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Exeat: Day 86/84: Quick thinking saves bookstall from downpour ...

Books galore keep flying, but rain did interrupt play! …. But first there's a couple of queries from our first Exeat 85/84. [i] What have Bishops actually got to do with Exeats? Well if you haven't guessed they had to be asked before the Priest could absent himself so that's why we were checking our local incumbents. Although I have to confess it was inspired by a growing habit amongst writers at the Daily Telegraph to refer to fellow columnists as "of this Parish" mimicking the phrase used when announcing Banns of Marriage in church. At the esteemed daily newspaper to which I am a 'discounted' subscriber the most honoured reference [currently] is to Her Majesty's 1st Lord of the Treasury resident at 10 Downing Street. He traditionally wrote trenchantly each Monday for a handsome fee. Now that's an extraordinary place for a VIP to be lodged is it not, especially since Sir George Downing Bt., whilst an able parliamentarian and diplomat, was not widely appreciated. He was probably born in Dublin but his father was a Puritan Missionary and took him via Maidstone to America where he was schooled in Salem and went to college at Harvard attending its first ever graduating class of 9. He returned to England via Jamaica and entered the military as an ardent Republican fighting with Cromwell against Charles at both Dunbar 1650 and Worcester 1651. Despite having served Oliver and Richard Cromwell by confessing the error of his ways and divulging all manner of secret intelligence he was immediately granted his Baronetcy by King Charles II at The Restoration and despatched as Ambassador to The Netherlands. He led the tracing of regicides in The Netherlands and their return to England for execution and subsequently counselled war against the New Netherlands colony in America which entailed the capture of New Amsterdam and its renaming as New York on September 8th 1664. For his services to the King he was granted lands by St James Park on which eponymous cul-de-sac he built two-storey townhouses between 1682-1682 with coach-houses, stables and views of the Park. Sir Christopher Wren was the architect and although large they were put up quickly and cheaply on soft soil with shallow foundations. The fronts had facades with lines painted on the surface imitating brick mortar. Winston Churchill wrote that Number 10 was "shaky and lightly built by the profiteering contractor whose name they bear". Sir Robert Walpole was responsible for reconstructing No 10 and instituting Downing Street as the Official Residence of the 1st Lord of the Treasury, aka Prime Minister, in 1735, at the invitation of King George II. But he was not the first Premier to live there. Kings George had until his death required Johann Caspar von Bothmer, Premier Minister of the Electorate of Hanover, Head of the German Chancery and adviser to Electors George I and II, to reside there from 1720.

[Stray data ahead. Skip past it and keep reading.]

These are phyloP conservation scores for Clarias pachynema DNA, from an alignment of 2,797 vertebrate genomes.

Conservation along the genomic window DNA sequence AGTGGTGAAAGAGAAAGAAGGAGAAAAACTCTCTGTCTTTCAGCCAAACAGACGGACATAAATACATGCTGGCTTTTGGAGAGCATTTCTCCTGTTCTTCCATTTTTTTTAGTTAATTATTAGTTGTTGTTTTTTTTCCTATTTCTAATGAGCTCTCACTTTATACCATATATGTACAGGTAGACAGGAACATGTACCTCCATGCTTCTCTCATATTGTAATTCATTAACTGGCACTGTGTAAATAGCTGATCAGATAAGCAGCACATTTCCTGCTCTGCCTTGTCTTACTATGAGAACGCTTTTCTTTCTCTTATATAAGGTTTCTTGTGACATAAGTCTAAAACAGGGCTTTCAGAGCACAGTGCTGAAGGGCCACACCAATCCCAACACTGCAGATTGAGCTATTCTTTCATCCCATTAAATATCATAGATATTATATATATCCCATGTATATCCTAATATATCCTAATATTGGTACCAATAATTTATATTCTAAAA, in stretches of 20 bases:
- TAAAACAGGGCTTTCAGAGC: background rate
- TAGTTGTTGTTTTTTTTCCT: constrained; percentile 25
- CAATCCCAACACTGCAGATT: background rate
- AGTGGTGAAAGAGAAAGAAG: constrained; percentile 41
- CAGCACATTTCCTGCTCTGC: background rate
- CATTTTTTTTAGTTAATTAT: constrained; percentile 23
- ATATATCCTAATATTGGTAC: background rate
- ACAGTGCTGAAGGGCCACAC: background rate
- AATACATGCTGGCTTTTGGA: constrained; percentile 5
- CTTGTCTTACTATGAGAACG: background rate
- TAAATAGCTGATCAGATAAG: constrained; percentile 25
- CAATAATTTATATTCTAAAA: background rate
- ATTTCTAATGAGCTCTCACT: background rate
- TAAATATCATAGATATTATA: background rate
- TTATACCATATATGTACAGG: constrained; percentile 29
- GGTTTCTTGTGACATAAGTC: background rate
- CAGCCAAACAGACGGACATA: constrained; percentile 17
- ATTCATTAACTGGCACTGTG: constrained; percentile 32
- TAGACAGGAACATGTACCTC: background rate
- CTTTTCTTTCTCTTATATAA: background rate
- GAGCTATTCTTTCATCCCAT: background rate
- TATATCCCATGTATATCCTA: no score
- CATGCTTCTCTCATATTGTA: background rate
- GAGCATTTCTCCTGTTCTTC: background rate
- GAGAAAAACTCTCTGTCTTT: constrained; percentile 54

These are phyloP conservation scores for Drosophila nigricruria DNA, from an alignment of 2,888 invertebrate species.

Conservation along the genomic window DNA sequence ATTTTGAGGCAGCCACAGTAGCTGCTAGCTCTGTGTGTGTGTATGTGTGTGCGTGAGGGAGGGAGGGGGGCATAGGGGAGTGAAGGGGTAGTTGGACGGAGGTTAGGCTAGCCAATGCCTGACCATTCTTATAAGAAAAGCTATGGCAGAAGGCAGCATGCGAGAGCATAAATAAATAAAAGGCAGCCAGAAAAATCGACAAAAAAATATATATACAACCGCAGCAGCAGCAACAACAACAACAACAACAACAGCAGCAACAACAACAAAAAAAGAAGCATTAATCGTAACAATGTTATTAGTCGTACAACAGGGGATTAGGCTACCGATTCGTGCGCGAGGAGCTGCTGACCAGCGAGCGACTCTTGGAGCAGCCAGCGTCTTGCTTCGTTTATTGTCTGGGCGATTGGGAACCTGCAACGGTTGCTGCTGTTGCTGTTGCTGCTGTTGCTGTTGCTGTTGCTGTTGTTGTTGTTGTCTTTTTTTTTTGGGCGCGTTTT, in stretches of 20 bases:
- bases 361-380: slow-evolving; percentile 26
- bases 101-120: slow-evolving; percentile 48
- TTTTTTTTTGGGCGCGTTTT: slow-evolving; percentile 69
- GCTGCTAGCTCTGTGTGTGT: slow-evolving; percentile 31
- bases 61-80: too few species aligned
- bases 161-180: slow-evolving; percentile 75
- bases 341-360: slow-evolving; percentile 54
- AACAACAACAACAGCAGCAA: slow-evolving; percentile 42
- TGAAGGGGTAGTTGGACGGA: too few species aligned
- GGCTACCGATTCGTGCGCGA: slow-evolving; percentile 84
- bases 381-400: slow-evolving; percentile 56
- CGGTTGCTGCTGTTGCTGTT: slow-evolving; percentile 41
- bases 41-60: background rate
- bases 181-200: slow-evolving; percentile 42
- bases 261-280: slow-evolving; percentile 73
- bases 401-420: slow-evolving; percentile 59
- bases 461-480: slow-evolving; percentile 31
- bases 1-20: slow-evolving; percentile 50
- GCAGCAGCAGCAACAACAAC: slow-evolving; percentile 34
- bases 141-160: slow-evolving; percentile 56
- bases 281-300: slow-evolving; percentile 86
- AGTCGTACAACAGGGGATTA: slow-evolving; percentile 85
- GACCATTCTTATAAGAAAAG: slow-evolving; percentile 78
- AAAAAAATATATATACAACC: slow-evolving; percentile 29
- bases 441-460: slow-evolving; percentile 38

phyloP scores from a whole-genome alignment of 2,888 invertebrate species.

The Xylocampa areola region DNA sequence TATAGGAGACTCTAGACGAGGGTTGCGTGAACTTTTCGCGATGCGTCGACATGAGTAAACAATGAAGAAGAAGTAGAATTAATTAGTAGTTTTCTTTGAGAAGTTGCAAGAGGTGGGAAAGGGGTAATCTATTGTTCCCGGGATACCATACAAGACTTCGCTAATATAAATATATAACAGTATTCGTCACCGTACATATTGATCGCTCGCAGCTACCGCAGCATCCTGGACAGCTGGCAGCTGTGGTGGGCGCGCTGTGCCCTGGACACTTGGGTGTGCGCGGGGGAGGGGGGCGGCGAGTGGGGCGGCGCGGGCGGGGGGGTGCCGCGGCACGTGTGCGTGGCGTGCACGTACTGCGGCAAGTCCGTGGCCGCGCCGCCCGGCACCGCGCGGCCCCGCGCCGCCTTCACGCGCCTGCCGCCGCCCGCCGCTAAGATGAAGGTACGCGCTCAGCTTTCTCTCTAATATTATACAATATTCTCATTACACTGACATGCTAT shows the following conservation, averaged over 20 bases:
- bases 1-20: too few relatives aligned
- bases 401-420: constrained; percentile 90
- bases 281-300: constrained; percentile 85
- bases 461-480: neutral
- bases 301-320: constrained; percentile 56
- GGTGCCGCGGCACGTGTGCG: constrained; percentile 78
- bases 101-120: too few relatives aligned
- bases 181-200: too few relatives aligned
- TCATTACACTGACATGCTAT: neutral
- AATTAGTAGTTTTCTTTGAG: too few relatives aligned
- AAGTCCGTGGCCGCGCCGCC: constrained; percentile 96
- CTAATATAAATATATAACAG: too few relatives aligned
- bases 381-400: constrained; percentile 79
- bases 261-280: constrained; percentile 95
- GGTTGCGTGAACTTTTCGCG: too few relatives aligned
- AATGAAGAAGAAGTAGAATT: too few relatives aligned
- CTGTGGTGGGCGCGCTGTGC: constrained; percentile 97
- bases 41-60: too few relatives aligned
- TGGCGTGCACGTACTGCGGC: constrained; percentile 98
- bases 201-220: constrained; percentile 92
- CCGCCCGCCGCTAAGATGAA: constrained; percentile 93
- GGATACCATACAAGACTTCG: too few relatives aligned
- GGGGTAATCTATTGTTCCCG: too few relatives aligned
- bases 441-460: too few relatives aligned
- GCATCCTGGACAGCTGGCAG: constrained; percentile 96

Query [ii] [in case you forgot there was one with all the talk of Downing Street, was why the Vineyard Restaurant in Northampton should adopt Brixworth rather than Pytchley as the name for the Pâté? I've looked a lot but until we can get along and ask someone there the internet/ Google have nothing to offer …..
..so at last to the bookstall! It was all a rush really; we'd actually forgotten our 6/8pm 'second' Click-and-Collect Adventure - to Tescos at Hunsbury not Daventry this time. Making a speedily exit from The Lodge I noticed a dark cloud to the east from which direction weather seemed to be arriving. Despite the haste we were in, wisdom suggested Avril might place additional rain repellant coverings across the top … and was that very wise? [Later I was complimented!] The heavens opened by the time we were Collecting @ Tesco and Avril paddled in surface water as she loaded the boot. It's not that the books are in any remaining sense sacred to us [no JK Rowling titles to burn though!], indeed we are inviting any passers by to help themselves to whatsoever might appeal. But ego would have been badly affected … Huzzah, when we got home, laden with much produce, probably too much produce, the books were still dry and even though one of the coverings contained much clean rainwater it had stayed well away from the books … seen above with a welcome gap in the rear line where titles had obviously had some appeal to those passers by.
Spent the morning drafting Minutes for 1745 Battle Trust. 'Twas with a sigh of relief we completed the iteration/ ZOOM cycle for our 114th eMeeting of Battle Trustees on Monday at 4.40pm. I'd messed up on the planned 2nd ZOOM on Friday 15th and now Arran had set up a ZOOM Webinar which we all, apart from Herbert Coutts, managed to join. It went well with most of the Trustees back again and we worked our way through the various issues. For me now the biggest is what comes after December 31st 2021 … whilst we wait for the Centre we plan to achieve to open! Next eMeeting is July 16th.
Part 3/3 of The Salisbury Poisonings. Audience data showed over 7 million deservedly watching it for its sensitive and imaginative presentation. It wasn't about Prime Minister May's role in the seismic political implications for Putin's Russia but about the people caught up in the crisis, how they responded day by day and the impact it had on their family's lives. By the account we were give the leadership at Wiltshire Police and Public Health more than rose to the occasion as we can be sure myriad leaders have across the UK during the unknowable present pandemic …. despite the determination of the media to decry the best efforts so many are trying to make with their pathetic Gotcha/ Yah you made a U-turn approach to contact with Ministers whilst all the while eulogising the NHS and 'Black Lives Matter'.

Published Date: June 16th 2020


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